There are few traces of cemeteries. The monument of the angel became an adornment of the park, and a tombstone with the inscription: "Auch der Schmerz ist Gottes Bote" (Patience is also a message from God).
After the fall of communism in Wroclaw, the names of the streets or squares were immortalized only by three people with Germanic names but they were all Jewish origin:
Ferdinand Lassalle (socialist),
Edith Stein (declared holy Pope Benedict by the Roman),
Max Born (Nobel laureate, physicist).
Traces of Wroclaw Cemeteries - Evidence of savagery:
Last year the City Council agreed to name two streets with names of prominent German architects. However, it should be noted that the debate was very violent, and Tomasz Malek, a deputy of the Law and Justice ruling party in the Poland, said during the meeting that memories of German crimes during the Second World War were too fresh so the streets should not be named after them and therefore Germans had destroyed and robbed the Poland.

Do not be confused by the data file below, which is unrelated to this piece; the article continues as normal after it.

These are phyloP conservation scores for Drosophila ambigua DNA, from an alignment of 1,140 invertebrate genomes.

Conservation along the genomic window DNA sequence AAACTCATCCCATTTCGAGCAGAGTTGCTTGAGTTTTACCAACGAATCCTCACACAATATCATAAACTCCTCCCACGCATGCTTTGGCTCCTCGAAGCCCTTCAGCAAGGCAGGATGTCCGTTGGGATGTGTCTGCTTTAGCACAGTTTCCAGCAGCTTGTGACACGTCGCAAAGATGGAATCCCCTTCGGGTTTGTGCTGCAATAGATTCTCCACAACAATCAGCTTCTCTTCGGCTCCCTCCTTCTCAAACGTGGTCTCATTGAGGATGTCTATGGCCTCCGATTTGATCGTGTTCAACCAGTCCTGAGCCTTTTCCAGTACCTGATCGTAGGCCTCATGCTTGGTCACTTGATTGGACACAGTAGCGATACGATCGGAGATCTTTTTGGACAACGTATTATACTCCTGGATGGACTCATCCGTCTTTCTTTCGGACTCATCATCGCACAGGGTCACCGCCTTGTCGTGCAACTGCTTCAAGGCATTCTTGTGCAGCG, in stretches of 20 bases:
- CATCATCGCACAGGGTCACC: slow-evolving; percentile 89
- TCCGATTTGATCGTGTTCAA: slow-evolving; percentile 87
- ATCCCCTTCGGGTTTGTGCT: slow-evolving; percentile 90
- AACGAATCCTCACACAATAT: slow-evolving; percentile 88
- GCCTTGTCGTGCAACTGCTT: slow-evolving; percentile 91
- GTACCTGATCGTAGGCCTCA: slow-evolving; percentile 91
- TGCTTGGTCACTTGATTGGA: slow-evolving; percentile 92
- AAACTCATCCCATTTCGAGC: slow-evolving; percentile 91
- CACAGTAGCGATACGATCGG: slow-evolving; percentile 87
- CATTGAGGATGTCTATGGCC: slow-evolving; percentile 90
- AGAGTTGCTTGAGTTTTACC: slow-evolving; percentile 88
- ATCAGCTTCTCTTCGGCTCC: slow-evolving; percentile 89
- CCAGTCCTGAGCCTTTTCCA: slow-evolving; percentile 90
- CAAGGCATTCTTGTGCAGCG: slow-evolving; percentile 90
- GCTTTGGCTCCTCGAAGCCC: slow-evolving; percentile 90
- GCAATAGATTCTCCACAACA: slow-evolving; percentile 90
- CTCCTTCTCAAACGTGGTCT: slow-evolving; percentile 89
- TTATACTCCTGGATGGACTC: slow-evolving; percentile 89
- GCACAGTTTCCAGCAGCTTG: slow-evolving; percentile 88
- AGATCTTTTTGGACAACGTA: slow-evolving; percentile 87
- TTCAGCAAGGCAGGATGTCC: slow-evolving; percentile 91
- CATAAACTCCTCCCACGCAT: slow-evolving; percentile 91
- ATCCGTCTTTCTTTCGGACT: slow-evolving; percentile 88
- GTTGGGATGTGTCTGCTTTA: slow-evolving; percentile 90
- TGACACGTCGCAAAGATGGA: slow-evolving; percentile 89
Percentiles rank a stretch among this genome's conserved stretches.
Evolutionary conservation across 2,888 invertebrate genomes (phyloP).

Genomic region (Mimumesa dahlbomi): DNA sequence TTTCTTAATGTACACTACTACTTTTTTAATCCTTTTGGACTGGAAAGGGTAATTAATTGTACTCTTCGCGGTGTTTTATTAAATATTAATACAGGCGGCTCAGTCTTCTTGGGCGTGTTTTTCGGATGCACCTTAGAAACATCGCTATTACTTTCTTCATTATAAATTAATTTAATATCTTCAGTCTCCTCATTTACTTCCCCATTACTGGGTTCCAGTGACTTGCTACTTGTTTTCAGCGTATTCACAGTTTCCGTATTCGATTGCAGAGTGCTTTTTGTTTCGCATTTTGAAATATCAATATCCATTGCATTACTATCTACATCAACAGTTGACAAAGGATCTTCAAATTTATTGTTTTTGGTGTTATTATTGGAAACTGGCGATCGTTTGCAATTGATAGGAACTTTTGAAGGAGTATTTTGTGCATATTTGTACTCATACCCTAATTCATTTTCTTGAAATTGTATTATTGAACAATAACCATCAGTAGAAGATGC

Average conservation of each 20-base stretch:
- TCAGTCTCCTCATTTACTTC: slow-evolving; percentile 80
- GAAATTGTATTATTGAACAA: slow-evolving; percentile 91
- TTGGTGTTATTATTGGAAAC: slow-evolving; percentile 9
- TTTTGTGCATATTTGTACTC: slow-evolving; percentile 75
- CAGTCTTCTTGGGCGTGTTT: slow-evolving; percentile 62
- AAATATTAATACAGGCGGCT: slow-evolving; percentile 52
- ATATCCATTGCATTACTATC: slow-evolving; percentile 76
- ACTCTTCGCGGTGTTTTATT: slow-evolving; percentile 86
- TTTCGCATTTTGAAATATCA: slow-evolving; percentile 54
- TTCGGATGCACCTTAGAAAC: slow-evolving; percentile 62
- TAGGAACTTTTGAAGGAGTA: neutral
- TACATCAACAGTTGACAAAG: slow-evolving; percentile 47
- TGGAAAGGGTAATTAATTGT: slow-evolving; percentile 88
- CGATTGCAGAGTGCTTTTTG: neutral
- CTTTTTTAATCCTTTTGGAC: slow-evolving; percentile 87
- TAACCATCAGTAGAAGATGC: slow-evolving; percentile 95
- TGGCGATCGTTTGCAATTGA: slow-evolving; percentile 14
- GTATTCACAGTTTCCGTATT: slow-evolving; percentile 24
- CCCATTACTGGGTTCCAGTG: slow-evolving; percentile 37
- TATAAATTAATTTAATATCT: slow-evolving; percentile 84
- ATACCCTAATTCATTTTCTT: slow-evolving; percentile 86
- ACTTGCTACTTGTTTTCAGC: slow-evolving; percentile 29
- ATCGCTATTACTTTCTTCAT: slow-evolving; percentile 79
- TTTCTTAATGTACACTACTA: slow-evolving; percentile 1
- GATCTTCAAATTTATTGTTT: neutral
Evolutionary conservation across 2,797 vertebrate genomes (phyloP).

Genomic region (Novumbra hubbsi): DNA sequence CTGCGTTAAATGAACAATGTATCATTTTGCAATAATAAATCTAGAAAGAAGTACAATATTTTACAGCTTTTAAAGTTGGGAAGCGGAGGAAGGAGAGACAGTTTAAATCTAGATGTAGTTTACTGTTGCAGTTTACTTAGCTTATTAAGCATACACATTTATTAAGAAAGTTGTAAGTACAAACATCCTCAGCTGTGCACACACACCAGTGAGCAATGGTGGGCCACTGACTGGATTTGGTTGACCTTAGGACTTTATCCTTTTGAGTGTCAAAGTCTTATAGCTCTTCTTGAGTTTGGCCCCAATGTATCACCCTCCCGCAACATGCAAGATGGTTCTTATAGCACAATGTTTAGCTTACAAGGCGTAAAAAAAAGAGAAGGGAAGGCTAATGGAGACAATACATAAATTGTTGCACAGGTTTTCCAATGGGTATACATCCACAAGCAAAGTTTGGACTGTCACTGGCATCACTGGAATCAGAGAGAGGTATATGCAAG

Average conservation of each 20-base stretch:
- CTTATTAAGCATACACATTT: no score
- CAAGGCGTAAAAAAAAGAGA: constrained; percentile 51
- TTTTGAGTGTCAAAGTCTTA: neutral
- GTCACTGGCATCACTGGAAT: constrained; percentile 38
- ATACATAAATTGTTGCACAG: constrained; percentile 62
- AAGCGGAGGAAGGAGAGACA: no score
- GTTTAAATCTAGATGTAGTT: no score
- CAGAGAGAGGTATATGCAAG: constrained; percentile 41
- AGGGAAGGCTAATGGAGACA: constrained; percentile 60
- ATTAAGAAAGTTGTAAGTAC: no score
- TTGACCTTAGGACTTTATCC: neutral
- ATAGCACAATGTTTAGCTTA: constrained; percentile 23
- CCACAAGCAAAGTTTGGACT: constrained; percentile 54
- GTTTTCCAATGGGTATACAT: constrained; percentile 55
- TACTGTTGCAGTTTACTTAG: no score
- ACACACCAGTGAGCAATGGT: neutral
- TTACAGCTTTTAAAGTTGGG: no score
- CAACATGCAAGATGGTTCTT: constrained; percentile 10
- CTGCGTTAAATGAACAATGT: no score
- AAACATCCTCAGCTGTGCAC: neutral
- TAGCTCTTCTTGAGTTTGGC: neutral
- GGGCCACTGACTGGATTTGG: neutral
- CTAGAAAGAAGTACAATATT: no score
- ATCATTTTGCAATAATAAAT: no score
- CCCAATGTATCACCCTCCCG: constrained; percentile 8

City of Lviv
Polish tombstones in the Lychakiv cemetery in the Lviv city endured the period of communism - nobody demolished them. Today the cemetery has gotten the status of a museum.
Polish Cemetery of the Polish Eagles , located in the Lychakiv Cemetery in Lviv city, has a separate part. In the 70's it was demolish by Soviet tanks. But the tombstones were not taken and used for the construction of roads, walls or stairs and today the cemetery is in almost the same condition as before the war.